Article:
FAKE 1959 Gibson Les Paul guitars and the factory ledgers. A Wall Street Journal story 7-10-2020

voices

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Here is the exact quote from Tim Shaw from an email correspondence with him July 8 2008:

5. Did they just throw all that stuff away?

"It’s my understanding that Stan Rendell, who was the President of Gibson at the time, ordered the purge in about 1971. I don’t know his reasoning, and he’s not around to ask. I’m sure it would have been, quite literally, thrown in the trash."
 

Red Pharoah

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You are mistaken about what I have said. Never said Norlin owned Gibson in 1961.
 

vintageguitarz

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But.... it's showing Joe B.... ruins the credibility of the article.
AMEN to that, the biggest faker of talent ever ... copy-cat of everyone else's style and none of his own. Enormous ego to boot. And what the hell is it with Gibson and Mega Has-been "Slash" aka Saul Hudson?? I've had early teen student 10 times more inventive than this poser.
 

eric ernest

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"It’s my understanding that Stan Rendell, who was the President of Gibson at the time, ordered the purge in about 1971. I don’t know his reasoning, and he’s not around to ask. I’m sure it would have been, quite literally, thrown in the trash."
Every era in charge at Gibson has thrown away stuff that would make you cry...Kalamazoo, Nashville, and even Heritage.

True horror stories.
 

pjholland

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Think somebody already mentioned but why would someone steal a ledger from a company that-at the time was not exactly doing well? Gibson was lucky to survive as a business. None of this hype about Les Paul's came until years later so why steal what would have been a worthless ledger at the time? It's been lost, tossed, destroyed, etc.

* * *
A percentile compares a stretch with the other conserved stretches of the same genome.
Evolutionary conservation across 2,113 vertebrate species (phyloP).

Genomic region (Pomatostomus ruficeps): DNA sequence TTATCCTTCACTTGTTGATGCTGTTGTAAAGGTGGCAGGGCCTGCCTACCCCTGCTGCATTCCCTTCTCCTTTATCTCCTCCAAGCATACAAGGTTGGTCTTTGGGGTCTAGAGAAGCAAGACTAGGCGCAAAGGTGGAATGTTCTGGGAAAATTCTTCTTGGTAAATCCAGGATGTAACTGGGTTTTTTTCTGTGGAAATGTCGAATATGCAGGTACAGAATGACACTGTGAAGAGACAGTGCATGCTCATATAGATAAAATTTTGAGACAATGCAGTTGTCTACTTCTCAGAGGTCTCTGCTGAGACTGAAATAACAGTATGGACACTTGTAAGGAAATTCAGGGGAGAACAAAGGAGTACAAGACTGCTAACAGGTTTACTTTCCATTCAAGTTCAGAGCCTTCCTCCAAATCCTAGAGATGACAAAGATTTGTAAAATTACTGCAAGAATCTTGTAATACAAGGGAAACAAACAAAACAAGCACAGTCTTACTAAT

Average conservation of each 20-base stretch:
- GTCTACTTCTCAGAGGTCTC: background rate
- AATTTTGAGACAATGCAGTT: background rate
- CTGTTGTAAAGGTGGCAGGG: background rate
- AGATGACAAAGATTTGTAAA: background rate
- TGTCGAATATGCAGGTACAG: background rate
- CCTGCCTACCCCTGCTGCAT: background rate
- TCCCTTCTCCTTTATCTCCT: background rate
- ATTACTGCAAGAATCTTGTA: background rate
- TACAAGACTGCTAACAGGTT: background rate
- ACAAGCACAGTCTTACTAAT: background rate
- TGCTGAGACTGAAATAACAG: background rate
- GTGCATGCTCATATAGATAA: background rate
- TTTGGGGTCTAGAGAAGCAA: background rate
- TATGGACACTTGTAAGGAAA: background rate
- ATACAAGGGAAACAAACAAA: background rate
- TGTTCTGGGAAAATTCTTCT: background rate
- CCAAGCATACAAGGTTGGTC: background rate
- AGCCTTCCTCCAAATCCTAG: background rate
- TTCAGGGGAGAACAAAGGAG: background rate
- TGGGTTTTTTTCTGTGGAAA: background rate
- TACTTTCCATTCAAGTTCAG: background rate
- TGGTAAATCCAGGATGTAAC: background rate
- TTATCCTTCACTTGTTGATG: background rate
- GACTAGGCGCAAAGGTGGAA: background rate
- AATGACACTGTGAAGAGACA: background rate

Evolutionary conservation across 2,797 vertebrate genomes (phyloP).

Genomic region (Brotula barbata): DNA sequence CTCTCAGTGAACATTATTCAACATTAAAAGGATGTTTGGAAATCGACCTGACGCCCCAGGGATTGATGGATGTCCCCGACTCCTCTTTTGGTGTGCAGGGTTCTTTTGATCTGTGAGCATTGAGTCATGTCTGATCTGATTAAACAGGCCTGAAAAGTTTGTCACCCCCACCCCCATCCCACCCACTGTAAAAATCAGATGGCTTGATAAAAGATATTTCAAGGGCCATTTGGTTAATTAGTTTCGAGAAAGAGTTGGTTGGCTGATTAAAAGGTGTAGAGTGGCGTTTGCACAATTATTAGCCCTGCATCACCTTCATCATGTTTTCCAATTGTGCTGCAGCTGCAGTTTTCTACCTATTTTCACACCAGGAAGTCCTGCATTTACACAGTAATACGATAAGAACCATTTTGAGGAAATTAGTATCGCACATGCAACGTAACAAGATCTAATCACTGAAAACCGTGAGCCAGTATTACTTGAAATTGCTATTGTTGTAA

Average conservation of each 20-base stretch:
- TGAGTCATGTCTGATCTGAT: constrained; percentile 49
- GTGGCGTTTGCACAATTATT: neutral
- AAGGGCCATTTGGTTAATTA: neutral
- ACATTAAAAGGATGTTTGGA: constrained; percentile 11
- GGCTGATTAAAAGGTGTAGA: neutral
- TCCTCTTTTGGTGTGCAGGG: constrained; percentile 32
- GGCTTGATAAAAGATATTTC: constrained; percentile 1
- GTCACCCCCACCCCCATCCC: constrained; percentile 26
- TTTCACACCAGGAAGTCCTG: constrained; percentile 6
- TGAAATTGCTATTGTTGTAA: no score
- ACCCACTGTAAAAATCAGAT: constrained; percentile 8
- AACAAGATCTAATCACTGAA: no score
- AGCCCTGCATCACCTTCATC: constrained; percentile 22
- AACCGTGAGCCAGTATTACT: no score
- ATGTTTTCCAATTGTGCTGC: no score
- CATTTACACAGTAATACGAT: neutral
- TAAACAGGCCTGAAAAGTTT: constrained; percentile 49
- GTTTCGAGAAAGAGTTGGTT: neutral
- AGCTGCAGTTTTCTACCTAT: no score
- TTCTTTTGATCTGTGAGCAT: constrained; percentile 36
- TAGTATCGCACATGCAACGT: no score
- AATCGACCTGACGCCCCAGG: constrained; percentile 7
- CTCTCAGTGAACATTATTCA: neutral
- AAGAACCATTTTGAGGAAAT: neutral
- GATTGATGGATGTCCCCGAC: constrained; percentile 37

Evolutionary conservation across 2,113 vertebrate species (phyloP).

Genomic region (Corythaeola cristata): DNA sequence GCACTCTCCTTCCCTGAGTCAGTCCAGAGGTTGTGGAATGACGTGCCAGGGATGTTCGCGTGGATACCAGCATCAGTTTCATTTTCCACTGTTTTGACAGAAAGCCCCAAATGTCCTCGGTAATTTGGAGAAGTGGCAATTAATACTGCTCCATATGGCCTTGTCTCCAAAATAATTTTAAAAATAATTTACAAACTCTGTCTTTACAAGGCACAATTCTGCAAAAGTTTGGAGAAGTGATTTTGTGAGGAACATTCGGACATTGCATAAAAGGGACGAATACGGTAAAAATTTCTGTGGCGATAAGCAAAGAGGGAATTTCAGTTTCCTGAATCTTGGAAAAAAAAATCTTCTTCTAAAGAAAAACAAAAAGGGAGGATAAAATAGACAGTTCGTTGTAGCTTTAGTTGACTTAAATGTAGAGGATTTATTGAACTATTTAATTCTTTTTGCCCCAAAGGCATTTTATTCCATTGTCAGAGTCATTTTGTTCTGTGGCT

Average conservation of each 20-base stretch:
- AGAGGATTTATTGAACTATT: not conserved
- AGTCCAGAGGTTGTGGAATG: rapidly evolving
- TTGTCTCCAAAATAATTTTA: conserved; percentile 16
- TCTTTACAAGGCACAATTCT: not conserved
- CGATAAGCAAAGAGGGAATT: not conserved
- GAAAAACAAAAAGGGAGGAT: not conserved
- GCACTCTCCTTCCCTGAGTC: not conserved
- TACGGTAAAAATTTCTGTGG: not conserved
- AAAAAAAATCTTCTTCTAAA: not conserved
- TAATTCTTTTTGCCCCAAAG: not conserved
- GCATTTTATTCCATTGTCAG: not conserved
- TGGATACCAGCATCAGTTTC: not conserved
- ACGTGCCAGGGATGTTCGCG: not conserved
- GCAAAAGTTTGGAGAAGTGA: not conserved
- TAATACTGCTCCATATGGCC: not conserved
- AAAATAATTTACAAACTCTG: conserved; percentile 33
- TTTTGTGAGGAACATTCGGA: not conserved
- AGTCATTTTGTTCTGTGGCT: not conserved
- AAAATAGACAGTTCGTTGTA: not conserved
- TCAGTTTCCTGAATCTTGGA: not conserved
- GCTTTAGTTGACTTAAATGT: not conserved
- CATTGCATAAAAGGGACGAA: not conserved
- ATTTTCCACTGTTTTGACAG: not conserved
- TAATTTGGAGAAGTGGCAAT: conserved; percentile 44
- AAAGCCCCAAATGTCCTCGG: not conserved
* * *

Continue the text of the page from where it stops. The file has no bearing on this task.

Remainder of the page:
PlainT0P83

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@Red Pharoah 1961 is when the records start again for solid bodies. It was that year that Gibson changed their serial number system (impressed numbers starting with 3 digits through 5 digits). As far as we know that record was never missing. Thanks for sharing the photocopy.

From what I am reading both the "Day Book" (the shipping ledger in question) is missing July 1, 1958 through all of 1960 (or possibly a little bit into '61) and the Serial List (numerical log for all solid bodies) are both missing.

The 3rd document for yearly shipping totals by model, those still exist. This is how we get an idea, just "AN IDEA* of how many were actually made. Here are the yearly totals for LP's shipped:

1958: 434 < includes Gold Tops shipped and later Standards. First burst registered in May, but not sure how many after
1959: 643 < most "accurate" number we can surmise for the burst
1960: 635 < majority were bursts, but they begin shipping new SG style concurrently towards the end of the year

Total: 1712 minus estimate # of GTs and SGs = anywhere from 1200-1400 'bursts produced (speculative)

I am sure the above information I just shared has also been featured in about 137,000,000 other threads on this forum.

As far as the documents themselves, well, Gibson still has ledgers going back to the '30s guys, possibly even before (that's the earliest I have seen in my research thus far). If they were throwing stuff out on purpose I don't think they would have just picked ONE ledger to throw out (although I do believe what Eric said above that tons of stuff was probably trashed deliberately and maybe that one book was in the WRONG spot that day). They have documents for everything else in 1958-1960, EXCEPT the inked on solid bodies. That's at least how I am reading into this.